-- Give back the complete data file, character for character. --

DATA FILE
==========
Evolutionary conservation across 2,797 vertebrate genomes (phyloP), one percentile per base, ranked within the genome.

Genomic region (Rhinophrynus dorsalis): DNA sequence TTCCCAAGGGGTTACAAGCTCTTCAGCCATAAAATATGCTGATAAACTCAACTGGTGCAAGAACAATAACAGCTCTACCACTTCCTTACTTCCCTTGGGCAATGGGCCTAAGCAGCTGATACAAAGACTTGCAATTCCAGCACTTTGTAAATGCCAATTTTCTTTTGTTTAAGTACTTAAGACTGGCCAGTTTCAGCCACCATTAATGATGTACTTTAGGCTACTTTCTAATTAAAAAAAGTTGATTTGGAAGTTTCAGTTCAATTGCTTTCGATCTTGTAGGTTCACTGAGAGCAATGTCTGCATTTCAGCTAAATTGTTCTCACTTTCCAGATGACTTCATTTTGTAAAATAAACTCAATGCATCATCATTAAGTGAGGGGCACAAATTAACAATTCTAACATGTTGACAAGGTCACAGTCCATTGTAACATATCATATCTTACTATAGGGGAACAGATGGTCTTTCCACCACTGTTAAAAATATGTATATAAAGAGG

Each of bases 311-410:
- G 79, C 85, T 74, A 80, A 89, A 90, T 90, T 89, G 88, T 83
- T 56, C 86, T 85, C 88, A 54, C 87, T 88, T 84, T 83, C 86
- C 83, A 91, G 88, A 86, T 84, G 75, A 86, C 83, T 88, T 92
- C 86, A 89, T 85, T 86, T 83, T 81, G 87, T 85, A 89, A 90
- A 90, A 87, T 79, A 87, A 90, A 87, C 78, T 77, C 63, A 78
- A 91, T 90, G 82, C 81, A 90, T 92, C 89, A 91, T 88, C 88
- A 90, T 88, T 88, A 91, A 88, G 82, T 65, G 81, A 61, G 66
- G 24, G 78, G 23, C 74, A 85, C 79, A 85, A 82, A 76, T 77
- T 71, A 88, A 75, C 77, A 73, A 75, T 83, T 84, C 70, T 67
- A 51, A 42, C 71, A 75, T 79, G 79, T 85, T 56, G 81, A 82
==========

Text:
Evolutionary conservation across 2,797 vertebrate genomes (phyloP), one percentile per base, ranked within the genome.

Genomic region (Rhinophrynus dorsalis): DNA sequence TTCCCAAGGGGTTACAAGCTCTTCAGCCATAAAATATGCTGATAAACTCAACTGGTGCAAGAACAATAACAGCTCTACCACTTCCTTACTTCCCTTGGGCAATGGGCCTAAGCAGCTGATACAAAGACTTGCAATTCCAGCACTTTGTAAATGCCAATTTTCTTTTGTTTAAGTACTTAAGACTGGCCAGTTTCAGCCACCATTAATGATGTACTTTAGGCTACTTTCTAATTAAAAAAAGTTGATTTGGAAGTTTCAGTTCAATTGCTTTCGATCTTGTAGGTTCACTGAGAGCAATGTCTGCATTTCAGCTAAATTGTTCTCACTTTCCAGATGACTTCATTTTGTAAAATAAACTCAATGCATCATCATTAAGTGAGGGGCACAAATTAACAATTCTAACATGTTGACAAGGTCACAGTCCATTGTAACATATCATATCTTACTATAGGGGAACAGATGGTCTTTCCACCACTGTTAAAAATATGTATATAAAGAGG

Each of bases 311-410:
- G 79, C 85, T 74, A 80, A 89, A 90, T 90, T 89, G 88, T 83
- T 56, C 86, T 85, C 88, A 54, C 87, T 88, T 84, T 83, C 86
- C 83, A 91, G 88, A 86, T 84, G 75, A 86, C 83, T 88, T 92
- C 86, A 89, T 85, T 86, T 83, T 81, G 87, T 85, A 89, A 90
- A 90, A 87, T 79, A 87, A 90, A 87, C 78, T 77, C 63, A 78
- A 91, T 90, G 82, C 81, A 90, T 92, C 89, A 91, T 88, C 88
- A 90, T 88, T 88, A 91, A 88, G 82, T 65, G 81, A 61, G 66
- G 24, G 78, G 23, C 74, A 85, C 79, A 85, A 82, A 76, T 77
- T 71, A 88, A 75, C 77, A 73, A 75, T 83, T 84, C 70, T 67
- A 51, A 42, C 71, A 75, T 79, G 79, T 85, T 56, G 81, A 82